Mar 25, 2013
Pol Pot's former deputy Nuon Chea is fit to continue with his trial for war crimes and genocide, medical experts told Cambodia's Khmer Rouge court following the death of a co-defendant.
Former Khmer Rouge leader Nuon Chea in court on March 19, 2012. Nuon Chea is fit to continue with his trial for war crimes and genocide, medical experts told Cambodia's Khmer Rouge court following the death of a co-defendant."From a physical point of view, I felt he is well enough to continue with the trial," Professor John Campbell, a geriatrician from New Zealand, told the UN-backed tribunal.
Another expert who examined the physical and mental conditions of the 86-year-old "Brother Number Two", British forensic psychiatrist Seena Fazel, said his mental health and cognitive function "is currently good".
Nuon Chea, the most senior surviving leader of the hardline communist regime which oversaw the "Killing Fields" era in the late 1970s, is currently on trial alongside former Khmer Rouge head of state Khieu Samphan, 81.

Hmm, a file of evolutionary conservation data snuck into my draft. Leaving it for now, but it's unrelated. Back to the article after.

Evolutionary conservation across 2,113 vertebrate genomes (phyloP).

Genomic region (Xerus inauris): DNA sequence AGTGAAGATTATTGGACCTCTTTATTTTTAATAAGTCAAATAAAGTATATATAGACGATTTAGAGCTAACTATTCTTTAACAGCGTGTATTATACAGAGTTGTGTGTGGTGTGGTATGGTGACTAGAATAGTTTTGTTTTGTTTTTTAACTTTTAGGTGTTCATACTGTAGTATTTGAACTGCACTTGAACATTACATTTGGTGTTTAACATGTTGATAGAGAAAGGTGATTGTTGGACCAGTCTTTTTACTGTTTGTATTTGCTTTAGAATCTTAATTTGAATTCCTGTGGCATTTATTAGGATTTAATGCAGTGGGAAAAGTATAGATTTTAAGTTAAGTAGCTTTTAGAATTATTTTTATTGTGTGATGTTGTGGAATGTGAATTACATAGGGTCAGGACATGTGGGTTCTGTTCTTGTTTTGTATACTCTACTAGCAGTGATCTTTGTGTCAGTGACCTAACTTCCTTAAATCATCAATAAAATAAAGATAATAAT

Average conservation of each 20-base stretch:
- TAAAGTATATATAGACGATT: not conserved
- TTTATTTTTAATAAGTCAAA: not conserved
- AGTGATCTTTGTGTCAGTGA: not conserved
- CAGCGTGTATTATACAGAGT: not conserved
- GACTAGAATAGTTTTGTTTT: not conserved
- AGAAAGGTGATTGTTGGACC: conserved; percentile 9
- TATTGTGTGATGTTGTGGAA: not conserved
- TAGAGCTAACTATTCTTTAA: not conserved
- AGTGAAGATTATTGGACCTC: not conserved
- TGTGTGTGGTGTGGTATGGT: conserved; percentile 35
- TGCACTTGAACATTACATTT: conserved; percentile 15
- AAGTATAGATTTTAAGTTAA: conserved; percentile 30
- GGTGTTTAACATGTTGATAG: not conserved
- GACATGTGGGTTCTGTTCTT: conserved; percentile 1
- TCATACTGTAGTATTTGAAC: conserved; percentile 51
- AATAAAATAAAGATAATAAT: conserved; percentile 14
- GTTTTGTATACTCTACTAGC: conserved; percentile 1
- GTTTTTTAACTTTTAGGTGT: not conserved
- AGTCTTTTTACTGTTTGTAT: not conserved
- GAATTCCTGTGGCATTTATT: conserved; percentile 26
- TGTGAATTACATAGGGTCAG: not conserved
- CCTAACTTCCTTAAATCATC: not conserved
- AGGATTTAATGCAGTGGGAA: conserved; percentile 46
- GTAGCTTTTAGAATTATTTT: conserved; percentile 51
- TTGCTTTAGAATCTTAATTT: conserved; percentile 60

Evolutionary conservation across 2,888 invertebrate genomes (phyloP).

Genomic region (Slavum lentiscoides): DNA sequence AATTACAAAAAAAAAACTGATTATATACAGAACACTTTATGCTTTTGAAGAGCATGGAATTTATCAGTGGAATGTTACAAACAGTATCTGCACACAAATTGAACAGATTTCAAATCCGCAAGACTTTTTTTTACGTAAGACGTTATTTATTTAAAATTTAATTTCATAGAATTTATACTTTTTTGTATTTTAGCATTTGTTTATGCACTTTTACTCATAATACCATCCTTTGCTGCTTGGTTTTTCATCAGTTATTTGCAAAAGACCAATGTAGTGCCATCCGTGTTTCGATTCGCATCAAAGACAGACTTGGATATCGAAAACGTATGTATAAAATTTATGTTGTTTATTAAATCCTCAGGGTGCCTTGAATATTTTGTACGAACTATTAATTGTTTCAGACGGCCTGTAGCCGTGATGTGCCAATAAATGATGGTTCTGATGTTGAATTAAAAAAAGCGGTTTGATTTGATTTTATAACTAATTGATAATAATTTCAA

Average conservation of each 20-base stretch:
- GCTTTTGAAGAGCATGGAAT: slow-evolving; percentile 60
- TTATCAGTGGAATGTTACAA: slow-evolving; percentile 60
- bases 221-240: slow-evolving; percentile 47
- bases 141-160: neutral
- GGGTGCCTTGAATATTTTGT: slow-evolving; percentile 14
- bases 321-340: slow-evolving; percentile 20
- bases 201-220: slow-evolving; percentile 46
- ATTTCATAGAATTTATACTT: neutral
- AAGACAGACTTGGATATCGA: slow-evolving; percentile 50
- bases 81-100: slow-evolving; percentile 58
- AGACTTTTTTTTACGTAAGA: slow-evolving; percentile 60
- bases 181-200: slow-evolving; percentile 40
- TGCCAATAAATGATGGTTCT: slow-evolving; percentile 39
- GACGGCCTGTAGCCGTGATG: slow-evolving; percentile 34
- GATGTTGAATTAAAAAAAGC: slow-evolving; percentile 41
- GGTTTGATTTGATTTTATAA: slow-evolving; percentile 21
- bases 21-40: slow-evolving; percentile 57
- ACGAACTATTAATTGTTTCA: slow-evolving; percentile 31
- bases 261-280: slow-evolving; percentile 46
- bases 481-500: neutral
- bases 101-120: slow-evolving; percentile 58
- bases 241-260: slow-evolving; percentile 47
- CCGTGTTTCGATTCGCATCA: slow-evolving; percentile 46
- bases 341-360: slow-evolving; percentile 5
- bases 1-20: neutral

The death on March 14 of regime co-founder Ieng Sary at the age of 87 intensified fears that the remaining two elderly co-defendants may also die before verdicts can be reached in their trial, which began in June 2011.
Nuon Chea has also suffered a number of illnesses, including high blood pressure, acute bronchitis and back pain.
"One of the questions we asked ourselves is would we be surprised if this person was not alive in six months? I have to say in Nuon Chea's situation, we would not be surprised," Campbell said.
"Life is very unpredictable at age 86, especially with the underline problems that he has," he added.
Nuon Chea and Khieu Samphan deny charges including war crimes and genocide from their roles in a regime blamed for the deaths of up to two million people.
Ieng Sary's widow Ieng Thirith, the regime's former social affairs minister, was freed in September after being deemed unfit for trial due to dementia.
Led by "Brother Number One" Pol Pot, who died in 1998, the Khmer Rouge wiped out nearly a quarter of Cambodia's population through starvation, overwork or execution in a bid to create an agrarian utopia in 1975-79.
Fazel said that Nuon Chea "has a clear understanding" of the consequences of a verdict in this trial.
"He explained that if he was found guilty, one possibility was life imprisonment," he said, adding that Nuon Chea believed that he would not receive capital punishment "because it wasn't part of the national law".